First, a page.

It will be noted that grid-tie ESS can either contribute positively or negatively to the ESS minimal reserve. Grid-tie ESS contribution can be positive if it can output power during a sufficient period of time. To the opposite, grid-tie ESS contribution can be negative if it proves unable to provide power, in which case grid-forming ESS needs to compensate for this loss of power.

In parallel to the calculation of the ESS minimal reserve, a genset reserve can also be calculated (step 416). The genset reserve is equal to the genset power capacity (step 414) to which is subtracted the power outputted by the gensets (step 415):


Genset reserve=Pcapacity_GS−PGS

Wherein Pcapacity_GS is the genset power capacity and PGS is the power output. Finally the state of charge lower limit SoCii, is calculated (step 417) by subtracting the genset reserve to the ESS minimal reserve, and by converting in an energy reserve obtained for a given period of time Δt (measured in kilowatt-hour for instance):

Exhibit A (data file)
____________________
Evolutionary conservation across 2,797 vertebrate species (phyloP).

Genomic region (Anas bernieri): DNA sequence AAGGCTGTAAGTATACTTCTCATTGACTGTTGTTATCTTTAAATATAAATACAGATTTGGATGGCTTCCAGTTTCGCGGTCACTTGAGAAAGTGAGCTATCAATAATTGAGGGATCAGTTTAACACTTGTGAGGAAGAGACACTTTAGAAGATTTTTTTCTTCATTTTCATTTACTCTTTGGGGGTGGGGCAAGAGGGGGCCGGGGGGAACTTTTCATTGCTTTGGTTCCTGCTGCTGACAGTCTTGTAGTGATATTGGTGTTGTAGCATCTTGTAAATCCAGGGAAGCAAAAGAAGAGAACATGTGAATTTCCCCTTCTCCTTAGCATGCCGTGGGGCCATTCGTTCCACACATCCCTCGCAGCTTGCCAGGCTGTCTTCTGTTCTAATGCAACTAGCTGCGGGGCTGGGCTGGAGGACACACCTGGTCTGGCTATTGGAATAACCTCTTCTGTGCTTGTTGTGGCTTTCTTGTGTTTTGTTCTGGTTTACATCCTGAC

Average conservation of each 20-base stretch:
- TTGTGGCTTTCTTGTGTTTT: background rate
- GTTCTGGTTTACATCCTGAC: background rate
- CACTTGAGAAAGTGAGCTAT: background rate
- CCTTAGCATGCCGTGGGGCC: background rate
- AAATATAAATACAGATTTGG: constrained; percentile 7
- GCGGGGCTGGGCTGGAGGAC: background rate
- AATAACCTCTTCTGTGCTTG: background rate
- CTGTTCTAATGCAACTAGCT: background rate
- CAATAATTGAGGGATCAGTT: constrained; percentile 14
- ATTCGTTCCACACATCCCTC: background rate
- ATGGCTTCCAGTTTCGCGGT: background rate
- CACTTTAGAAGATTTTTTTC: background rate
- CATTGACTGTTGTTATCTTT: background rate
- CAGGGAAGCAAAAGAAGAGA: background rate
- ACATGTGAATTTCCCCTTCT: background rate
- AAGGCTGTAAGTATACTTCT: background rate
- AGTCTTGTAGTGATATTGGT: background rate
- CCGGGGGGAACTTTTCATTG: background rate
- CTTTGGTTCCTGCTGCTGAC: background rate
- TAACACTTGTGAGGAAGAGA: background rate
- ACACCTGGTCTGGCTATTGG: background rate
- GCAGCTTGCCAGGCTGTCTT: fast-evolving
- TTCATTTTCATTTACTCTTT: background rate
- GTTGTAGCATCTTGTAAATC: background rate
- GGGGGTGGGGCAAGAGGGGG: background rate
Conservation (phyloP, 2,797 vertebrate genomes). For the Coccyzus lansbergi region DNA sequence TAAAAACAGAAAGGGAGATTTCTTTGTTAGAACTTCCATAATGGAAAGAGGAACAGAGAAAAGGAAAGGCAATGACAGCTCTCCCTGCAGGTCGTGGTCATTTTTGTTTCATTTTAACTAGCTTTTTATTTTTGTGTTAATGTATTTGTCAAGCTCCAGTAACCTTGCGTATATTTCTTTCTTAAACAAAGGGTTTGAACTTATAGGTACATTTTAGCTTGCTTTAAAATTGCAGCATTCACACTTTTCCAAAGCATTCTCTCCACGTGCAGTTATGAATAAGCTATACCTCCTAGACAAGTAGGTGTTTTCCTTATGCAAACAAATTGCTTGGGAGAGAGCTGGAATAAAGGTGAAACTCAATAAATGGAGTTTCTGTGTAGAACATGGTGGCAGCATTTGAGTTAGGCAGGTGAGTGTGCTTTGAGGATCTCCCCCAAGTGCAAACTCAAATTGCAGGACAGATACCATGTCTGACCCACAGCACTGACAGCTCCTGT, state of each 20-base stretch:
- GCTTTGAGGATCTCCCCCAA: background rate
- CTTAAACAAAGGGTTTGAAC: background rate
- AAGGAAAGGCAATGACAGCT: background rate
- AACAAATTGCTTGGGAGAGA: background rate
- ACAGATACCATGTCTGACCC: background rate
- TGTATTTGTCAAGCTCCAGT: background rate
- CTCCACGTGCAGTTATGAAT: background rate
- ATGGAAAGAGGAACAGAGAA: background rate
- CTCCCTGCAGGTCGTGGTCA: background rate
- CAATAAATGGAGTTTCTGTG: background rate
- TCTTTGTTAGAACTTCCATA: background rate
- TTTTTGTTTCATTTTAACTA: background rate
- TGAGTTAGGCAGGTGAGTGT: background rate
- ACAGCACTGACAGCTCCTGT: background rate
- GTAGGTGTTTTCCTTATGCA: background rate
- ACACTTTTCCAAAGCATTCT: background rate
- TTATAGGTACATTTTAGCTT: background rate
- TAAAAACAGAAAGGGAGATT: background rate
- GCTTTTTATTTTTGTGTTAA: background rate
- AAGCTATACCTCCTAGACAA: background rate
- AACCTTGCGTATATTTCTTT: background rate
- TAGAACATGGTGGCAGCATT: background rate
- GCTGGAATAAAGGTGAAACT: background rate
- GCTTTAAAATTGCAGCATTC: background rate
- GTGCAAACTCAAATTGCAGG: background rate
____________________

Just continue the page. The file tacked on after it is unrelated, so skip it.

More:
SoClim=(ESS minimal reserve−Genset reserve)×Δt

After having calculated the state of charge lower limit SoClim, referring back to [FIG. 3], in step 316, the method calculates a difference deltaSoC between the state of charge SoC and the state of charge lower limit SoClim of the grid-forming ESS:


deltaSoC=SoC−SoClim

Based on the value of deltaSoC previously calculated in step 316, step 317 determines if:

the same genset power capacity or a lesser genset capacity should be made available in the microgrid (step 317); or

more genset power capacity should be made available in the microgrid (step 318).

Varying the genset power capacity of the microgrid can be implemented by turning on or off on or several gensets. By “turning off”, it should thus be understood that a genset can be switched off and/or disconnected from the microgrid. To the opposite, “turning on” should be understood that a genset can be switched on and/or connected to the microgrid to generate power.